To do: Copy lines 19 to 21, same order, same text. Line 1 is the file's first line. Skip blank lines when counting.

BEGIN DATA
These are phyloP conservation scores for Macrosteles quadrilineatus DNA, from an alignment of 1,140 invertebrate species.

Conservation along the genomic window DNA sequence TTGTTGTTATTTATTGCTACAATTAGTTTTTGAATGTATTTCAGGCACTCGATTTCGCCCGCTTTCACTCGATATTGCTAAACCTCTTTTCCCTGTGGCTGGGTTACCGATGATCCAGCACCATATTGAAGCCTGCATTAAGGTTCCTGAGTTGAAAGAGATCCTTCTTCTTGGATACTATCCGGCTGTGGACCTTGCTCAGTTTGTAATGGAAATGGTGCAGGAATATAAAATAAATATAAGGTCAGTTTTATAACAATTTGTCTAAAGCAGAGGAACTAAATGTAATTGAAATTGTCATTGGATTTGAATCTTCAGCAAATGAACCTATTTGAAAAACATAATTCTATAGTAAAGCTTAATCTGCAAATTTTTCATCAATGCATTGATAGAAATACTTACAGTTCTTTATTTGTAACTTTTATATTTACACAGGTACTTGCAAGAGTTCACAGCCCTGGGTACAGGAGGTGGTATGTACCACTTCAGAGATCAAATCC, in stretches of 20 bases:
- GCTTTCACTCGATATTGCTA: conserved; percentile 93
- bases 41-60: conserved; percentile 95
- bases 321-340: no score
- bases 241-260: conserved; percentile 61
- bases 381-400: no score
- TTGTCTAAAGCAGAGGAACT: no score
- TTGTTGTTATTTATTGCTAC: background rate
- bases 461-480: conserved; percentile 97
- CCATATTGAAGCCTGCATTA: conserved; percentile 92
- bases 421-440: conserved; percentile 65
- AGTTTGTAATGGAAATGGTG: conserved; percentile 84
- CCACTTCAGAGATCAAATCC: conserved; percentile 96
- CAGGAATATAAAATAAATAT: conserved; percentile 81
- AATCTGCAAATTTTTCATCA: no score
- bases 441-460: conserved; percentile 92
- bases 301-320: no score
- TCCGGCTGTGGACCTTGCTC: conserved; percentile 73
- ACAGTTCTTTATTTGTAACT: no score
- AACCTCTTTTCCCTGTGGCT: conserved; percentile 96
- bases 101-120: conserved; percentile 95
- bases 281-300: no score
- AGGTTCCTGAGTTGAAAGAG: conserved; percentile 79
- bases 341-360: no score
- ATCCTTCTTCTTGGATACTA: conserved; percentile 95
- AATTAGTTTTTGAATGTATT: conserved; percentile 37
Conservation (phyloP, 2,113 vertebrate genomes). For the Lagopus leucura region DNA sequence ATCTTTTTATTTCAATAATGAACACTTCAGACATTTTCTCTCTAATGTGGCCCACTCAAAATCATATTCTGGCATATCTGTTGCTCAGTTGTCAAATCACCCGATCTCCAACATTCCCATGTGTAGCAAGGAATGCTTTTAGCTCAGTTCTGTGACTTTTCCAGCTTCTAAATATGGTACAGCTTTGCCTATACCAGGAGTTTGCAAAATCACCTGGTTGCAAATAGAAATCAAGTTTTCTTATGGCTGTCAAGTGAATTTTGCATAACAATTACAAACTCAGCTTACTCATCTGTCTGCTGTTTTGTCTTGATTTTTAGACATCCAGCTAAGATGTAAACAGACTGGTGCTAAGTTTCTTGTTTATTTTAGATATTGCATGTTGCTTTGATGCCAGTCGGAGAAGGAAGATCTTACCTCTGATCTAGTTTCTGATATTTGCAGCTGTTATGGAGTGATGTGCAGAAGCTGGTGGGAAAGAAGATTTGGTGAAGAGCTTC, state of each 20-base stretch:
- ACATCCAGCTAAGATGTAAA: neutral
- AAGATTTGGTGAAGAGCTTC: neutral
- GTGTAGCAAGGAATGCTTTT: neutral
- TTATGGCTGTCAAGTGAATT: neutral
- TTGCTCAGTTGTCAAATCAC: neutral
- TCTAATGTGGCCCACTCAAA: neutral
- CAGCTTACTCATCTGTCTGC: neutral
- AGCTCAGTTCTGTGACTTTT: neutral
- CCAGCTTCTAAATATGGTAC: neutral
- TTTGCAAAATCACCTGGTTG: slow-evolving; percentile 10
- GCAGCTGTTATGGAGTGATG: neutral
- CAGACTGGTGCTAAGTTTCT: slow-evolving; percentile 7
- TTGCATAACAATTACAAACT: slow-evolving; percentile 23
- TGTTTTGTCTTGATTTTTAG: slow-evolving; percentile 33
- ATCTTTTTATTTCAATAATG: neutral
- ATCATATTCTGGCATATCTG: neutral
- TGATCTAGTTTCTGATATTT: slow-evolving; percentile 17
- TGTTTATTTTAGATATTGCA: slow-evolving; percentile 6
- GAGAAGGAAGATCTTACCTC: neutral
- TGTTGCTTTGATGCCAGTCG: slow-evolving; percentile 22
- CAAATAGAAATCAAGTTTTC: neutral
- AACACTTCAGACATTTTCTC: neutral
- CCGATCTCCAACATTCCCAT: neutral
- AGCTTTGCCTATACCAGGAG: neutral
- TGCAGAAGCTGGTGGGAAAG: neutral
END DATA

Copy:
- TCCGGCTGTGGACCTTGCTC: conserved; percentile 73
- ACAGTTCTTTATTTGTAACT: no score
- AACCTCTTTTCCCTGTGGCT: conserved; percentile 96